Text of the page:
The Church of England split from the Roman Catholic Church in 1531 as a result of King Henry VIII's failing marriage to Catherine of Aragon. Henry VIII wanted an annulment, the papacy denied his wish, and as a result, the Church of England decided to split from the Catholic Church, making Henry VIII the leader of the new religion.
  • Oct 30, 1553

    Bloody Mary becomes Queen Regnent

    Bloody Mary becomes Queen Regnent
    Mary Tudor, the oldest daughter of Henry VIII and Catherine of Aragon, became the first Queen Regnent of England in 1553. She followed her sickly half-brother Edward in the sucession to the throne. She was a devout Catholic, and was most remembered for restoring England to Catholicism in a very bloody manner- hence the nickname "Blood Mary".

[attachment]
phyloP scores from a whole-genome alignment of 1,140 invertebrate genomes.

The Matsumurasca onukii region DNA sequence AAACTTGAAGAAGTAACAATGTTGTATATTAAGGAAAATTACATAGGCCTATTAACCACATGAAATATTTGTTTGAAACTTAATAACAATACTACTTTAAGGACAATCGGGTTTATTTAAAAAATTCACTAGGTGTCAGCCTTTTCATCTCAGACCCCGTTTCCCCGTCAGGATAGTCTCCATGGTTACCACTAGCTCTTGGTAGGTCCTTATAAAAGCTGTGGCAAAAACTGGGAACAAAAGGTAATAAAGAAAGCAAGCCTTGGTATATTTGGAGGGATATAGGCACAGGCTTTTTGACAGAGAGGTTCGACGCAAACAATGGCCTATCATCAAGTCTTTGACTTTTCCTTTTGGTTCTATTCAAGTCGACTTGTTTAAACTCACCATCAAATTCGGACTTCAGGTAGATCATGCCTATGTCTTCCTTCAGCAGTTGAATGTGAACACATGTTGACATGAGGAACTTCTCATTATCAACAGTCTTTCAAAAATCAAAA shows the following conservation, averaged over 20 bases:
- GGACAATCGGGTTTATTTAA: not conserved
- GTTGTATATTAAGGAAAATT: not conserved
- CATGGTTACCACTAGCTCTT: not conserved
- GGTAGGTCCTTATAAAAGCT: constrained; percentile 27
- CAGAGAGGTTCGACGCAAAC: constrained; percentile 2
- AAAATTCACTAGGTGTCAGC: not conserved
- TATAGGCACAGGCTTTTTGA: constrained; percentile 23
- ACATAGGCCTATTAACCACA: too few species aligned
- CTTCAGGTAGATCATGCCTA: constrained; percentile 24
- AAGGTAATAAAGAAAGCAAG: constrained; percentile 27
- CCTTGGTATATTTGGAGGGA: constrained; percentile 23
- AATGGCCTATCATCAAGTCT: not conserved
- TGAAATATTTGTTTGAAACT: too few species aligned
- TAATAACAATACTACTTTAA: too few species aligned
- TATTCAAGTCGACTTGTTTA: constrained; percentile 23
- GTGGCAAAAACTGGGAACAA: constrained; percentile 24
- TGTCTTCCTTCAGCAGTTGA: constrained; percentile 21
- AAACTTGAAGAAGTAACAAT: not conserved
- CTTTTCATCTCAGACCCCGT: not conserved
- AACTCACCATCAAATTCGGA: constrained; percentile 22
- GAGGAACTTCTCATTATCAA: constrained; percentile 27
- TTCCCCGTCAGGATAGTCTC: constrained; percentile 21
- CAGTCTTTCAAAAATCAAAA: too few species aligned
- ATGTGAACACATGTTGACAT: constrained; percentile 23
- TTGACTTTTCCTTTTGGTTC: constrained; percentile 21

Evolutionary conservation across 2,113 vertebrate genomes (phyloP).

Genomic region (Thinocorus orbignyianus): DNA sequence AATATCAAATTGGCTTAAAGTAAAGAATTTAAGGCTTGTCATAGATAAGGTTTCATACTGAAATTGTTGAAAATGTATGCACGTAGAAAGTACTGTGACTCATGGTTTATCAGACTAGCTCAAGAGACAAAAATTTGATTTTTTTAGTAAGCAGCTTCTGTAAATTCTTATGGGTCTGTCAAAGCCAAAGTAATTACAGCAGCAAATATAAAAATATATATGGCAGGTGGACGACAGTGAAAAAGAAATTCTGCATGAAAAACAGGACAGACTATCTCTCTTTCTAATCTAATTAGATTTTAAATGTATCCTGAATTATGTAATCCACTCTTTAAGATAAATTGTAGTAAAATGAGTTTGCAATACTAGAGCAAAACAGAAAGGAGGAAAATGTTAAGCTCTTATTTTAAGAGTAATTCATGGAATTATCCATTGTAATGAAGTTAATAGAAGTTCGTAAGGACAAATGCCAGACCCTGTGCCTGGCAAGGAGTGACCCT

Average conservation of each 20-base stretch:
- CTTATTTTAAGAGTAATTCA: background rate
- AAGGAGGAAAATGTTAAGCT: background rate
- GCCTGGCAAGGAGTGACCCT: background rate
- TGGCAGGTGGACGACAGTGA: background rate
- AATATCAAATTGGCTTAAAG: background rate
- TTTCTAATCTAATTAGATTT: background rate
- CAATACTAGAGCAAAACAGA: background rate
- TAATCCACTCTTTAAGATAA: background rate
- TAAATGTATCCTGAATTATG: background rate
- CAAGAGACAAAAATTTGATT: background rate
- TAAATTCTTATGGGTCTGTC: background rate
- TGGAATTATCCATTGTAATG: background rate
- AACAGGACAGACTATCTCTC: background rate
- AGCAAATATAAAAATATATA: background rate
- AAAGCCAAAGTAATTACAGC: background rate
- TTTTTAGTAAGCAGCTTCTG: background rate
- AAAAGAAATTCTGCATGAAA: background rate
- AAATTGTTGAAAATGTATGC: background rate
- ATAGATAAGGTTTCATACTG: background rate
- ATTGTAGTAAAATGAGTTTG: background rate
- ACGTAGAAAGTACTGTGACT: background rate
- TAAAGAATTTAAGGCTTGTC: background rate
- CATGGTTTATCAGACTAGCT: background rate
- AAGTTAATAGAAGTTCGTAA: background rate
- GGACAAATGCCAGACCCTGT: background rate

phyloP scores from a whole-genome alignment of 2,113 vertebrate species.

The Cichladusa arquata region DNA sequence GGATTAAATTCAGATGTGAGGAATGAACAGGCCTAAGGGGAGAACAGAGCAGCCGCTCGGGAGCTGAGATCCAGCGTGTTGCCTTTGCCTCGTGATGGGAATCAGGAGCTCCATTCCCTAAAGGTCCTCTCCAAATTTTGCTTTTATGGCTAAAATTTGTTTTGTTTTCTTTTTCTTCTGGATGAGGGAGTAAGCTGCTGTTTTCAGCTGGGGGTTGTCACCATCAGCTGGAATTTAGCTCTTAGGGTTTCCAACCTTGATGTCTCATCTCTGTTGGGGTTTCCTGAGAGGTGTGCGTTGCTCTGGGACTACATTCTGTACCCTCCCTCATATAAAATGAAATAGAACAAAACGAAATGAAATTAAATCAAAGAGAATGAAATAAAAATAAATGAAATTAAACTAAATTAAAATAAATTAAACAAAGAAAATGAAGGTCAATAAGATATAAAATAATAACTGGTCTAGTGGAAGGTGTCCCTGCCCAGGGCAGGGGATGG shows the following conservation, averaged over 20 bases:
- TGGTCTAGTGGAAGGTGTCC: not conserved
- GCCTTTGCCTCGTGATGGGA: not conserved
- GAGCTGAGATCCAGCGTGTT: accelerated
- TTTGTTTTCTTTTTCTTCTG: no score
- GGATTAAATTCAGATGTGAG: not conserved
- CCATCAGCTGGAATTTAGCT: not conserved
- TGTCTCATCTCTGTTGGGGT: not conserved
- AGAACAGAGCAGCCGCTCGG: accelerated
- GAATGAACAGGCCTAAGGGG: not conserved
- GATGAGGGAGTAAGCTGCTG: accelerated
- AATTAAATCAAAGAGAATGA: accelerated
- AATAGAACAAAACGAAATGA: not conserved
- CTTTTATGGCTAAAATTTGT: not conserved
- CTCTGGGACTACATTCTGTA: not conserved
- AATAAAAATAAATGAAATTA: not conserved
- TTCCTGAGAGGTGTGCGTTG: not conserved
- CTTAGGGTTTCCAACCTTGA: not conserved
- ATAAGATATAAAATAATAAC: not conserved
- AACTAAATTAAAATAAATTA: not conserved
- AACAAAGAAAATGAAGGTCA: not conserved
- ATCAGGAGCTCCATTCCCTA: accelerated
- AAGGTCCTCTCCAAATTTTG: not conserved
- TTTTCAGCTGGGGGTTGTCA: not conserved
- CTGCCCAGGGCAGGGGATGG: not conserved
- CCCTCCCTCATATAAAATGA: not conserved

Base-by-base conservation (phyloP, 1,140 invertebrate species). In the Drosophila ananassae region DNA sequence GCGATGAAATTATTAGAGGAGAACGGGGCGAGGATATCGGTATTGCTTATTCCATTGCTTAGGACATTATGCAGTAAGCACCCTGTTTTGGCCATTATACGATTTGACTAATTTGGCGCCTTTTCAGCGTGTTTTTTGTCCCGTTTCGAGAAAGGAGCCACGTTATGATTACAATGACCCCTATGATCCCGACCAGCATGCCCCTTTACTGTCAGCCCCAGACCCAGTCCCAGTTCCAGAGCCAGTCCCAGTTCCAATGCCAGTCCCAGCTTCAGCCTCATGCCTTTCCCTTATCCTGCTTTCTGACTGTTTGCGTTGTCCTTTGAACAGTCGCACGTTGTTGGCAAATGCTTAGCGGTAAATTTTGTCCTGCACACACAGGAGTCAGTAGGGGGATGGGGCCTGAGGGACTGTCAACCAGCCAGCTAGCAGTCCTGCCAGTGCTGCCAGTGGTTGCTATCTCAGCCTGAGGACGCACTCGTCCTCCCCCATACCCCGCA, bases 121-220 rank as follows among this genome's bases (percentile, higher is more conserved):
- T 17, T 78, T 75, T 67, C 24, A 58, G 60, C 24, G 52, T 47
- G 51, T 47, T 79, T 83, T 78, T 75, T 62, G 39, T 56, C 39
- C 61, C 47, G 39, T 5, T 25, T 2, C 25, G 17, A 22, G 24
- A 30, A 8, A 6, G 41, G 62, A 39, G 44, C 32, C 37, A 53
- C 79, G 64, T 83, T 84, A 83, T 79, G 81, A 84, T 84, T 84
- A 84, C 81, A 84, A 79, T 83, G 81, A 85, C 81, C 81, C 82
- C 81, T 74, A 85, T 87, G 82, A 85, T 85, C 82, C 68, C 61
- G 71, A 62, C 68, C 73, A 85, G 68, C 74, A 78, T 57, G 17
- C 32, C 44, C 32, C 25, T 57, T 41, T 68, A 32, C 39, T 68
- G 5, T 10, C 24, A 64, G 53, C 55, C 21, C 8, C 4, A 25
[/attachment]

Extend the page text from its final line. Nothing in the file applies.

• Jan 15, 1558

    Elizabeth Tudor becomes Queen Regnent

    Elizabeth Tudor becomes Queen Regnent
    Elizabeth I became the Queen of England following the death of her half-sister, Bloody Mary. Gloriana was a Protestant, and had been imprisoned for a year during her Catholic sister's reign. During her 44 year reign, she imprisoned and had killed Mary, Queen of Scots. She changed England back yet again to Protestantism.
  • Period:
    Feb 15, 1564
    to

    Galileo Galilei

    Galileo is sometimes referred to as the father of modern science, and for a good reason. He found evidence for the heliocentric theory set forth by Copernicus. He studied kinematics, a theory that is still studied in high school and college science classes today.